This year we mark not only the bicentennial of the War of 1812 (as previously posted here) but also a pivotal event in our province’s history: the arrival of the Selkirk settlers to what would later become Winnipeg. Thomas Douglas, 5th Earl of Selkirk, used personal wealth to help re-settle poor farmers from Scotland in what he hoped would be a permanent colony. This not only heralded the coming of permanent European settlements, but also introduced agriculture in a region that had been dominated by the fur trade. The enterprise faced many hardships, including the financial ruin of Lord Selkirk and the razing (twice) of Fort Douglas, the initial trading post of the colony, not least because of the wars fought between the Hudson Bay and NorthWest Companies. Despite never prospering in Selkirk’s lifetime, the Red River Colony eventually became the Province of Manitoba.
Starting on February 4, Winnipeg Public Library will exhibit replicas and authentic artifacts representing the Selkirk Settlers’ clothing, tools, and everyday objects, provided courtesy of Parks Canada, the Manitoba Museum, and the Active History Associates. The exhibit will run from early February until late April . Come and check it out!
For those who would like to read up on the subject, there are a few choice picks that I can recommend. J. M. Bumstead is an authority on the subject of the Red River Colony and has written an excellent biography of Lord Selkirk.
Another fascinating read is “A Son of the Fur Trade: the life of Johny Grant” , the memoir of a Metis fur trader and rancher who lived an adventurous life in the Red River territory through much of its history from 1833 until his death in 1907. Grant was involved in the rebellion of 1870, and even briefly arrested on orders of Louis Riel for opposing him.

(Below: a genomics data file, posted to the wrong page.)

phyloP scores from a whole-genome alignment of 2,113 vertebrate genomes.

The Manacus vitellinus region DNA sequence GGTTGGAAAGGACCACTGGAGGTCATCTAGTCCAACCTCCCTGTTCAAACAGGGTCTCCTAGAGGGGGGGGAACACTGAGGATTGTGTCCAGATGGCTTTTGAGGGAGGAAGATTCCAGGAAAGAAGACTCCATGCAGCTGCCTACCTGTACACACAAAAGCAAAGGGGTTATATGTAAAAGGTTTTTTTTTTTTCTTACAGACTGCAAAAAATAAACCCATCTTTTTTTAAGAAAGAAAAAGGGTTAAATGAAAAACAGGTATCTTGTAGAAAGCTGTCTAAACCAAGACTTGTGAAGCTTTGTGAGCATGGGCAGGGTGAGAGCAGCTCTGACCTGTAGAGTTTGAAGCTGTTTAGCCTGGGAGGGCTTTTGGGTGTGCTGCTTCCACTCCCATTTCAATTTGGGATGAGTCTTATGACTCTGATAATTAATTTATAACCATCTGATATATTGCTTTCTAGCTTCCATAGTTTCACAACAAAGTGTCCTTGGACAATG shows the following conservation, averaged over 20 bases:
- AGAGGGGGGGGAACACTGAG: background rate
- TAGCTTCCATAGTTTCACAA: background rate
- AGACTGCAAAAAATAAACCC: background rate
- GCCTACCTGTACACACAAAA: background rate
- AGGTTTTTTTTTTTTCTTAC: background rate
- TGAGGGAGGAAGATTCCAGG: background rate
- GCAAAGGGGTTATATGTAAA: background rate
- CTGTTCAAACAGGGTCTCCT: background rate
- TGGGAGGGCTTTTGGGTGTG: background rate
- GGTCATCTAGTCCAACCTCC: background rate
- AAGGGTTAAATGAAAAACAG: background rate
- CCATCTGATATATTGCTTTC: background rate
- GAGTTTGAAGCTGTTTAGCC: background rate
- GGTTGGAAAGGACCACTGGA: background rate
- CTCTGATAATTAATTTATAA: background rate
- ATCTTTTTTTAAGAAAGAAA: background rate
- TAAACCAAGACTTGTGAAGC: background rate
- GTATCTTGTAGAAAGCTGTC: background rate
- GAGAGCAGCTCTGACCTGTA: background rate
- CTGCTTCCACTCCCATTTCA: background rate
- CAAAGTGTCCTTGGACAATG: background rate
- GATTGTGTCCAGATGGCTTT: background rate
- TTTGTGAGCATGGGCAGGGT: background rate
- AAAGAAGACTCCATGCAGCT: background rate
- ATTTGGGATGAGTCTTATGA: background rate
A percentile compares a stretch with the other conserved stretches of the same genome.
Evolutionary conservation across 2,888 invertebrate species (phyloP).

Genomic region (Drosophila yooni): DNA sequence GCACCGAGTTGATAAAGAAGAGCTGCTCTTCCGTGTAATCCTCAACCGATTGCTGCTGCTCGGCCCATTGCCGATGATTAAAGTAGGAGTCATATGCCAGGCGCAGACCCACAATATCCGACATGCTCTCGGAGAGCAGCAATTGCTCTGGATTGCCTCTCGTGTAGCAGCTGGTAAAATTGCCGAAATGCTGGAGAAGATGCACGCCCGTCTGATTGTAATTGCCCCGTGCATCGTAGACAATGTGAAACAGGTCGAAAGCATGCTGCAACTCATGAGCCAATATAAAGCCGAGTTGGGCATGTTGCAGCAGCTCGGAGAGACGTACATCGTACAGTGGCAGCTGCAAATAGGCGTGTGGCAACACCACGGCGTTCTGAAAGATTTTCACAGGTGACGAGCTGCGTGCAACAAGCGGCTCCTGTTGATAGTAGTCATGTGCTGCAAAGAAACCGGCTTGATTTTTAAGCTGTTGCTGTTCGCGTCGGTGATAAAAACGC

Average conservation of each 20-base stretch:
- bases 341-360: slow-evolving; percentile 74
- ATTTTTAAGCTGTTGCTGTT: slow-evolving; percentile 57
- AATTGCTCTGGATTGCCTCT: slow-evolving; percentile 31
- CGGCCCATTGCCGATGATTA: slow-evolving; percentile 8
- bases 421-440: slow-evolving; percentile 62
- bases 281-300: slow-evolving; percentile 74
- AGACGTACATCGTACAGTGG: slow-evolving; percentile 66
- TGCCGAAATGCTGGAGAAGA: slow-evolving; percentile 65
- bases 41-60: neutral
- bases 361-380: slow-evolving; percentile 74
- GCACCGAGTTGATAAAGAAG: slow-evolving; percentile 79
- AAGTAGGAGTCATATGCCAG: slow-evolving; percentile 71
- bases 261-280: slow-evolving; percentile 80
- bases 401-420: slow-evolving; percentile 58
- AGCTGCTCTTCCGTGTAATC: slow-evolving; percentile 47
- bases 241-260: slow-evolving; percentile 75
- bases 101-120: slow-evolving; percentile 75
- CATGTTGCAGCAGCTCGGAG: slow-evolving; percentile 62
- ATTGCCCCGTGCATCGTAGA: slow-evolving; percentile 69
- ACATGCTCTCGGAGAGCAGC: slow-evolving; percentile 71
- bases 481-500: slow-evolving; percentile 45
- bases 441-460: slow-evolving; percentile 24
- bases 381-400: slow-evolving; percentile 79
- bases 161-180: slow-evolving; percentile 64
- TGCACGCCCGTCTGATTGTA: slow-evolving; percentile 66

If you are a fiction reader with an interest in this era (this being festival du voyageur month), then Margaret Elphinstone’s “Voyageurs” might appeal to you. A devout English Quaker in search of his sister who disappeared in the Canadian wilderness faces war and hardship while working with voyageurs in the fur trade. The inner conflict between religious beliefs and “real life” is also a central element of the story.
On a housekeeping note, I would like to announce that a book scanner is now available for the public use in the Local History Room at the Millennium Library. There is no charge to use the scanner, but patrons will need to bring a memory stick in order to save the scanned material on it. This will provide an improved way to make copies of the material in the Local History Room and also help in the preservation of more fragile material. Though the scanner’s primary function is to allow the digital reproduction of Local History Room books, the public can bring outside material to scan as well.